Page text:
Betting the Spanish Grand Prix

The 2015 Spanish Grand Prix is the fifth race of the 2015 F1 season. It is held 8-10 May 2015. The first day is of course practice, followed by final practice and qualifying on the second day. The actual race is on Sunday 10 May 2015. This article covers information about the circuit, historical results and what to look for when betting this year’s race.

Circuit de Catalunya Information

Circuit de BarcelonaCircuit de Catalunya is a well-rounded circuit, with a nice variety of straights, sweeping curves, and hard turns. At 4.655 km in length, it’s one of the smaller tracks in Formula 1 racing. Because it’s such a great track for all types of racing, this circuit is widely used for F1 testing.

Directly after turn 16 reveals a long straight where very high speeds are achieved, followed by a right turn that generates most of the passing opportunities. Wind changes throughout a typical day of racing might be the most challenging aspect to Circuit de Catalunya, causing aerodynamic issues that continually change. While the wind can create problems, this does not seem to be enough to affect pole sitters.

From 2001-2010, every race was won by the driver on the pole!! In 2011, Sebastian Vettel won from P2, breaking that ten year streak. In 2012 Pastor Maldonado made the only pole of his F1 career and won the race! 2013 was a rare anomaly for the Spanish Grand Prix. On the very first lap at turn 3 Fernando Alonso who started P5 managed overtake two others. He went on to win this race despite being huge odds to do so over starting P5 start in a race that has been dominated by pole sitters. In 2014, everything reverted back to the norm. Lewis Hamilton, Nico Rosberg, and Daniel Ricciardo started P1, P2, and P3 respectively and made the podium in the same positions.

Circuit de CatalunyaFor F1 betting purposes, this is a good race to back off the favourite and find a driver with greater odds.

Location: Montmeló, Barcelona, Catalonia, Spain
Circuit: Circuit de Catalunya (Circuit de Barcelona)
Circuit Length: 4.655 km
Total Race Distance: 307.104 km
Turns: 16
Hard Turns: 10 (1, 3, 4, 5, 7, 9, 10, 12, 14, 15)
Hard Turns/Km: 2.148
Fastest Lap Time: 1:21.670 (Raikkonen, 2008)
Fastest Seconds/Km: 17.5446

Betting on Race Winners at the Spanish GP

As mentioned above, punters could’ve blindly stuck their life savings on the pole sitter every year from 2001 – 2010 – and won every single year. What driver was on the pole? Didn’t matter. What car was he driving? Didn’t matter. Of course, if you did it again in 2011 and 2013 you would’ve lost it all, but it was an amazing streak from 2001-2010 that occurred again in 2012 with Pastor Maldonado making the only pole of his career and winning the race. And again, in 2014 the podium was P1, P2, and P3 starting positions finishing in that exact order.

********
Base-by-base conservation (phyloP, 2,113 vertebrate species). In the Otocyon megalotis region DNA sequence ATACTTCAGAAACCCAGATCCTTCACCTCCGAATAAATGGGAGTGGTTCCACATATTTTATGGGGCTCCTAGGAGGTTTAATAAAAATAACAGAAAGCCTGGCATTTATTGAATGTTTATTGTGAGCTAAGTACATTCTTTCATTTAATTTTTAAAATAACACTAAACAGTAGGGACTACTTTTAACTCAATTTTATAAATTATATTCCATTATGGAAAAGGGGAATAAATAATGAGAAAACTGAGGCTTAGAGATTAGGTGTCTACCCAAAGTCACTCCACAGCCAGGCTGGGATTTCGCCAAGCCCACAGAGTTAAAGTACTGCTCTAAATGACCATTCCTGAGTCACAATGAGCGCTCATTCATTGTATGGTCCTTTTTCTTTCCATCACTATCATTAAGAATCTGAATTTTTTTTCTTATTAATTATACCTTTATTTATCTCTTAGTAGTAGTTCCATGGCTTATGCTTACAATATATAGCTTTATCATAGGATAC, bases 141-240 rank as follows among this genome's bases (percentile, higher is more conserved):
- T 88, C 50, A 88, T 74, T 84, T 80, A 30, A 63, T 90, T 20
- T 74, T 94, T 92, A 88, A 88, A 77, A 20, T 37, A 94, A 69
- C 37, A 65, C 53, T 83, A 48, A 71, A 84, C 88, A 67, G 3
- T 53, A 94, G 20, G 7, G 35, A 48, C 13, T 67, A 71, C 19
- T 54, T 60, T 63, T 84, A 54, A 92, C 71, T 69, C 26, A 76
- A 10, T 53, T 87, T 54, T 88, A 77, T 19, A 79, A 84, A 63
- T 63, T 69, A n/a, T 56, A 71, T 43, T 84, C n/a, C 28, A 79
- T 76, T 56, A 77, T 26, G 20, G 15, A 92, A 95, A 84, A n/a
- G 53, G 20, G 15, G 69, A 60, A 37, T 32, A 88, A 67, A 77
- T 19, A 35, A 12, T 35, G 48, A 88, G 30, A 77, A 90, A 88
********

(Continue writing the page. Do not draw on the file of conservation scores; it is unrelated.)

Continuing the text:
It’s pretty obvious where punters are supposed to put their money betting race winner, but the problem is finding odds that make sense. Who wants to take 1/10 on any race? Not me.

It would be difficult to argue with anyone that said 1/9 offered value, but I still don’t like risking £9 to win £1. Personally, I prefer to bet pre-qualifying and try to predict who will win the pole. Whoever it is will likely win the race, but we can get better odds this way. I like to watch the first day of practice, then make my pick before the day is done – before the odds have gone down. Doing it this way, I can usually get something in the range of 1/3 on the favoured driver, using practice as a gauge to make sure he’s in the running for the pole. If I’m right, I’m going to lock in much better odds than people who wait until qualifying is done.

At the Spanish Grand Prix, when I bet before qualifying, I usually bet half of my normal wager amount. The reason is because if my driver doesn’t finish on the pole, I can usually consider my bet lost – but only losing half my normal wager amount. However, if I’m right and my driver takes the pole, his odds will go way down. This means that I can take a profit about the same as I would have if I had bet my normal wager amount on the pole sitter after qualifying.

Top 3 Bets

For top three betting the 2015 Spanish Grand Prix, history at Catalunya tells us we can confidently look for value down to the 5th starting position. In the last 14 years (2002 – 2014), of course there have been 42 podium finishes. Here is a breakdown of those podium finishers based on where they started on the grid:

  • P1: 12 podiums (All 1st place).
  • P2: 7 podiums (One 1st, two 2nd place, four 3rd place).
  • P3: 7 podiums (Six 2nd place, one 3rd place).
  • P4: 6 podiums (Four 2nd place, two 3rd).
  • P5: 6 podiums (One 1st Place, One 2nd place, four 3rd place).
  • P7: 2 podiums (Both 3rd place).
  • P9: 1 Podium (3rd Place).
  • P12: 1 podium (2nd place).

Something interesting from the stats above is how often P2 and P3 have switched positions. Obviously this is a very small sample size that we can’t rely on, but six of the seven times that P3 finished on the podium they moved up to second place. P3 also has the same number of podiums as P2.

For top 6 bets at the 2015 Spanish Grand Prix, P4 – P8 is best if we can find decent odds on a driver we like. We should however be looking for a good driver/car combination down to P10 or P11. This area of the field has lot more movement than the top 3, so we need not be afraid to step down to a lower position than we normally might.

Circuit Dynamics

2015 Spanish Grand Prix Circuit Dynamics